Patty Murray’s S. 942


While Mayor Pike’s announcement in oppositionto the proposed coal export terminal in Whatcom County is an important step in getting public officials to publicly oppose coal export from GPT, there is more work to be done in the area of local and national politics.

Take for example, Senator Patty Murray’s S. 942 Transportation Infrastructure Grants and Economic Reinvestment Act. Please take the time to read it closely, but in summary it is an all-purpose transportation infrastructure bill with a big bucket of money that could finance such things as the GPT piers, associated rail and road construction, and wetland mitigation. 

Oh…paid for by taxpayers should also be mentioned. 

There is no exclusion of coal export terminals in the bill either. However, it does exclude the “cost of dredging activities (3b),” which seems to make this bill tailor-maid for GPT.  A trojan horse, as one person put it.

At this stage, SGSF is interested in collecting as much information as we can about this bill. Please email us with your thoughts, comments, insights, and research. We will follow-up this post with a recommended course of action.

Until then, we’ll leave you with a bit of public information that we think may be relevant to understanding this process.

In a 2009 Public Financial Disclosure Report for Patty Murray, her husband, Rob Murray’s, retirement account with SSA Marine is valued between $250 & $500K.  Yes…SSA Marine, the largest marine operator in the world that wants to build a the largest coal export terminal in the country in Whatcom County. 

As the Seattle Weekly states in 2004, while “this connection is not widely known, it’s no secret.”

Railroads and Coal

It was great seeing everyone gathered for the McKibbon event tonight, committed to standing up for what we believe is right and doing our part to stop coal exports from Cherry Point (and beyond). Thank you to REsources for hosting the event.

We’d like to share a video with you that is put out by Freight Rail Work to promote Railroads and Coal as a Unique Partnership. While this is intended to be a promotional video, you may feel otherwise. We’d love to hear your thoughts, because we certainly have our opinion.

Also, a reminder that Mayor Pike of Bellingham will hold a listening session regarding the coal terminal at 6pm on Wed, June 1 in the large courtroom in Municipal Court.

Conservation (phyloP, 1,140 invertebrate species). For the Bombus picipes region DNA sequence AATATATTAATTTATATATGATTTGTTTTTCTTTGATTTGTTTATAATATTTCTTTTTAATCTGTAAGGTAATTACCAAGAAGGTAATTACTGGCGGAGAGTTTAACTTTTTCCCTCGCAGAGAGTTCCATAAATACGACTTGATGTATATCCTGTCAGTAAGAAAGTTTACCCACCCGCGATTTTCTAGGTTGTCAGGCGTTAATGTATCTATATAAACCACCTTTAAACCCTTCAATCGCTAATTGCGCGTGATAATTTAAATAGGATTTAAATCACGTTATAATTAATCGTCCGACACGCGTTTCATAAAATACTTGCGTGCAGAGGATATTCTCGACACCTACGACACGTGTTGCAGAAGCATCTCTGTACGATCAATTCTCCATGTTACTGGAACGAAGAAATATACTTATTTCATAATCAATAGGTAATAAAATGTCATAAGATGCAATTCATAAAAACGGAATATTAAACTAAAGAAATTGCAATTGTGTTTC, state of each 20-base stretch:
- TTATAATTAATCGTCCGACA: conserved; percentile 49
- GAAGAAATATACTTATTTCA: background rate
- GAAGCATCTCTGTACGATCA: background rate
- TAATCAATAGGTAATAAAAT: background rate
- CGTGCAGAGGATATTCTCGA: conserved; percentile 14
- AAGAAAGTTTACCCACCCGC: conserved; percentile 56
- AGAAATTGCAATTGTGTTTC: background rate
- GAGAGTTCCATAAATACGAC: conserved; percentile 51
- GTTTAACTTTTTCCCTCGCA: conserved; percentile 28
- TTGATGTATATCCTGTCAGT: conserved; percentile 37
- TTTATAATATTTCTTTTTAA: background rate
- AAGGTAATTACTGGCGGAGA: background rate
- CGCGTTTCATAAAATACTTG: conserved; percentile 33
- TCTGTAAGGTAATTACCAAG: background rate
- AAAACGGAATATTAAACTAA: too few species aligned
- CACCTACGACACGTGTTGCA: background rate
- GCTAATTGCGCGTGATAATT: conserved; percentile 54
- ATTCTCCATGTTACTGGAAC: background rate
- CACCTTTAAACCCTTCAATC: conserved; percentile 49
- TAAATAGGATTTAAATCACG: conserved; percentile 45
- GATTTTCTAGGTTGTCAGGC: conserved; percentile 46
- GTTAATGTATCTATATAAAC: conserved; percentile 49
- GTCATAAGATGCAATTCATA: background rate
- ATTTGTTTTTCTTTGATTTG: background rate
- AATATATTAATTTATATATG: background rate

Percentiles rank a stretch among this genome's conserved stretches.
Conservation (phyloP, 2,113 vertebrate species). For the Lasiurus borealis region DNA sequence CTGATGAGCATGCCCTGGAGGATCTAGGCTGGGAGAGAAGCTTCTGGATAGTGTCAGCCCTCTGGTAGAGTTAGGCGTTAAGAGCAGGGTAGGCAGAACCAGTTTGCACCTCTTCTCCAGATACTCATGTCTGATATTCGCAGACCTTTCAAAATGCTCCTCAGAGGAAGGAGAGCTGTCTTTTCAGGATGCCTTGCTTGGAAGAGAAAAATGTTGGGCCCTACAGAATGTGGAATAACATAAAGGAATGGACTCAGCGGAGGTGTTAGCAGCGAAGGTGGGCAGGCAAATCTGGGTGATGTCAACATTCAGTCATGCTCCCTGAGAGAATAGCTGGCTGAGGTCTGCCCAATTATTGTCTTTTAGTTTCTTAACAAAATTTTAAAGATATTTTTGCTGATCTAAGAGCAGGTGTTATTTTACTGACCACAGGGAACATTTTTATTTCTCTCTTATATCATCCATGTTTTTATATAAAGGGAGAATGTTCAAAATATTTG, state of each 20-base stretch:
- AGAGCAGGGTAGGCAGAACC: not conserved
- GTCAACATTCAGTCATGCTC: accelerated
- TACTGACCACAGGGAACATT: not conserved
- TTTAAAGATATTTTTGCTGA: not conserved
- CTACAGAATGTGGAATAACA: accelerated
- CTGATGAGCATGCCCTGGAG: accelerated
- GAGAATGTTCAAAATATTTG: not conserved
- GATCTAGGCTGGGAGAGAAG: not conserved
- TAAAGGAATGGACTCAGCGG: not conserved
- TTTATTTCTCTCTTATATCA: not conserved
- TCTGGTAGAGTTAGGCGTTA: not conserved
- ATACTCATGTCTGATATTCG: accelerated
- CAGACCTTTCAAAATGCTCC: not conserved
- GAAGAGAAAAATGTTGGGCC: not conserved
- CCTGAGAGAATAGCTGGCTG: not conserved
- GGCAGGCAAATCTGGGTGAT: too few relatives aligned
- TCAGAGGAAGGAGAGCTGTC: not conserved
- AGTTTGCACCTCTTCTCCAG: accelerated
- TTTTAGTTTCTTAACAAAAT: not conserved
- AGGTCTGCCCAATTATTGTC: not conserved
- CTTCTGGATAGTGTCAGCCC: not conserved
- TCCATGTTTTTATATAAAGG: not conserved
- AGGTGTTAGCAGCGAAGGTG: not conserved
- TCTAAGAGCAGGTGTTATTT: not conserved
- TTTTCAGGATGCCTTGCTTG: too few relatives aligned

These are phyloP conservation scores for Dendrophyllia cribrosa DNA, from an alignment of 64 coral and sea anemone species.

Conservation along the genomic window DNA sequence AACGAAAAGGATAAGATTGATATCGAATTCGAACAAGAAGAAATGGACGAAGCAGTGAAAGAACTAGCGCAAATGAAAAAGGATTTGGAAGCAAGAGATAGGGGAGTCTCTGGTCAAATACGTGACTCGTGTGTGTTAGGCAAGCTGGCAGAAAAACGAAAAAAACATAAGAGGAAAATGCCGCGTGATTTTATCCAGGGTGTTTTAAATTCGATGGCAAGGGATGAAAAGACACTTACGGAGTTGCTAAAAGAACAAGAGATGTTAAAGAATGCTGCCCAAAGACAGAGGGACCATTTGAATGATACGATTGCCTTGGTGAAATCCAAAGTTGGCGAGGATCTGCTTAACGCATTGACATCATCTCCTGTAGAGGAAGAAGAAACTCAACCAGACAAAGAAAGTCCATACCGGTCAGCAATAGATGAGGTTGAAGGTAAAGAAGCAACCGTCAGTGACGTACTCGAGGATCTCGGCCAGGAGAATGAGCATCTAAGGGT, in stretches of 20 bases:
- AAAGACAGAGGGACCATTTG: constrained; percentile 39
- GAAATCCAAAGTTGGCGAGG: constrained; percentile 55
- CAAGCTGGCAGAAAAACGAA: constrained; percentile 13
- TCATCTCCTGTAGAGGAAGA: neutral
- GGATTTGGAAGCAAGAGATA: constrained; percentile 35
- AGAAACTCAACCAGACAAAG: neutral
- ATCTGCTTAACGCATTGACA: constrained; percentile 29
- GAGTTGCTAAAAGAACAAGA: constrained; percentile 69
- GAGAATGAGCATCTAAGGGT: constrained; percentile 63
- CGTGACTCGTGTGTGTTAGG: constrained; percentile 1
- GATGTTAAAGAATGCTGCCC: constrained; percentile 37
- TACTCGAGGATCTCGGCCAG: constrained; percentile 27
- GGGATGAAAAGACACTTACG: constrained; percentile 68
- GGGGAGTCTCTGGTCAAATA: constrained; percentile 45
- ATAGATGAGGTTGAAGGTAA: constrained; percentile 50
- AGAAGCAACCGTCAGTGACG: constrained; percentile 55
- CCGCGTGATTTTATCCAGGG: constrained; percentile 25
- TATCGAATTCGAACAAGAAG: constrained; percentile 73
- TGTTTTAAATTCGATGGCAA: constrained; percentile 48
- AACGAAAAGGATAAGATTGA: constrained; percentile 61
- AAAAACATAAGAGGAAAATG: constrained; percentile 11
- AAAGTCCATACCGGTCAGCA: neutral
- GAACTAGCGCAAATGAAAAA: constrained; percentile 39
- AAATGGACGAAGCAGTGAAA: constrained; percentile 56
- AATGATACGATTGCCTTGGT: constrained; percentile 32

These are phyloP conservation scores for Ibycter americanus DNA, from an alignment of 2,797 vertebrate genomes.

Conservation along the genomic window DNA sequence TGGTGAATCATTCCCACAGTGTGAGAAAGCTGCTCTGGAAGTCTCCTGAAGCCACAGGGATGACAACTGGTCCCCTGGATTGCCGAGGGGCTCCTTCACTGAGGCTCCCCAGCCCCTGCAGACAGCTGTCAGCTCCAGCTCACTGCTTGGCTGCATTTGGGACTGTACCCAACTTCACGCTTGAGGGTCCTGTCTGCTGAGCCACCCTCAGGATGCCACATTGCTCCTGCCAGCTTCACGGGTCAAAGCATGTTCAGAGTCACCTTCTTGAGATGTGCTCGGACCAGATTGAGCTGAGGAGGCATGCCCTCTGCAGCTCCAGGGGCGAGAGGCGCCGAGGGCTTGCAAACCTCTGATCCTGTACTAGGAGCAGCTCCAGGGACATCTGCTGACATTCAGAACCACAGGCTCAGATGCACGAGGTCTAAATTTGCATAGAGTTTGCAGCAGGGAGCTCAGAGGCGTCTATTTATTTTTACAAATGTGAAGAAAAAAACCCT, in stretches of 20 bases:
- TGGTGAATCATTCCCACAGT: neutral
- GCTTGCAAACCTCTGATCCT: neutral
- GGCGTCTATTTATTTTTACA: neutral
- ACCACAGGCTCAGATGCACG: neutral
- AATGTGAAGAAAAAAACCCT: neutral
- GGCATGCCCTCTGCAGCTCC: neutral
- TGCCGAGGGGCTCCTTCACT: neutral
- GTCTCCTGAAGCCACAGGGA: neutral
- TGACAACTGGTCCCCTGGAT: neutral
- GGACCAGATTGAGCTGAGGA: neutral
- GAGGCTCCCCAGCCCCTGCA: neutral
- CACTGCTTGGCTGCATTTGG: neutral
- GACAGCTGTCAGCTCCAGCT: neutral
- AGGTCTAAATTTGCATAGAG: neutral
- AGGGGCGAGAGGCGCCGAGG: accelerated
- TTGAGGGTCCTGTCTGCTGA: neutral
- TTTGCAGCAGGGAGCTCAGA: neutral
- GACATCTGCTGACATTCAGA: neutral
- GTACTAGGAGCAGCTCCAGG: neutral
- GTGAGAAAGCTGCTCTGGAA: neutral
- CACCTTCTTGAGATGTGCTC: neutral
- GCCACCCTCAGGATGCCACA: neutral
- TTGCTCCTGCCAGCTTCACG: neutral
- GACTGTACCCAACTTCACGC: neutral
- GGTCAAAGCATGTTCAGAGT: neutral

Early next week we will begin much more regular posts to this blog with the intention of sharing a scope of materials that we find to be particularly interesting and relevant to the proposed GP Terminal at Cherry Point. Some of these posts will elaborate on the “Dirty Trail” tidbits we shared on our banner tonight, as well as other bits of information such as the video shared above. We will also continue updates on action items.

Please consider subscribing to our blog in the right column so that you are notified when updates are made to the site. In addition, our listserv is conservatively used for announcing events and working group meetings.

Upcoming Events: Bill McKibben and Mayor Pike


RE Sources is hosting Bill McKibben at the Fairhaven Village Green on Tuesday, May 31st at 5:00pm.  The event starts with an information fair and a performance by local band Mille and The Mentshn at 5pm, Bill will take the stage at 7:00. This event is free and open to the public. Invite your friends and neighbors! Click here for more information.

The following evening, Mayor Pike of Bellingham will hold a listening session regarding the coal terminal at 6pm on Wed, June 1 in the large courtroom in Municipal Court. It is important for county residents to make a showing at both the McKibben event and at the listening session to be sure that our voices and concerns are adequately represented and expressed. For those of us living along the alternative or inland route, you might want to brief your self on Mayor Pike’s firm stance towards BNSF considering this route for coal transport and prepare to speak at the meeting in response to similar assumptions.

While BNSF followed Pike’s public comments with their own public announcement claiming that the shoreline route is the only practical route to the proposed GP terminal,we’ll be posting a few facts here on why we don’t trust BNSF. For now, consider attending these events to speak up and defend Whatcom county-wide from the proposals currently on the table from SSA Marine and BNSF.


NOTE: Our bi-monthly working group meeting for Tuesday May 17th has been RELOCATED to the Van Zandt Community Hall, 7-9. Please extend the invitation to neighbors across communities and counties.

You have probably learned that BNSF execs have been all over town announcing that the coal trains in route to the proposed GP coal export terminal will go through Bellingham and will not go through the South Fork Valley.  While this announcement may seem logical to those familiar with the environmental and structural realities of the route, it is bittersweet. Oh…and talk is cheap and dangerous.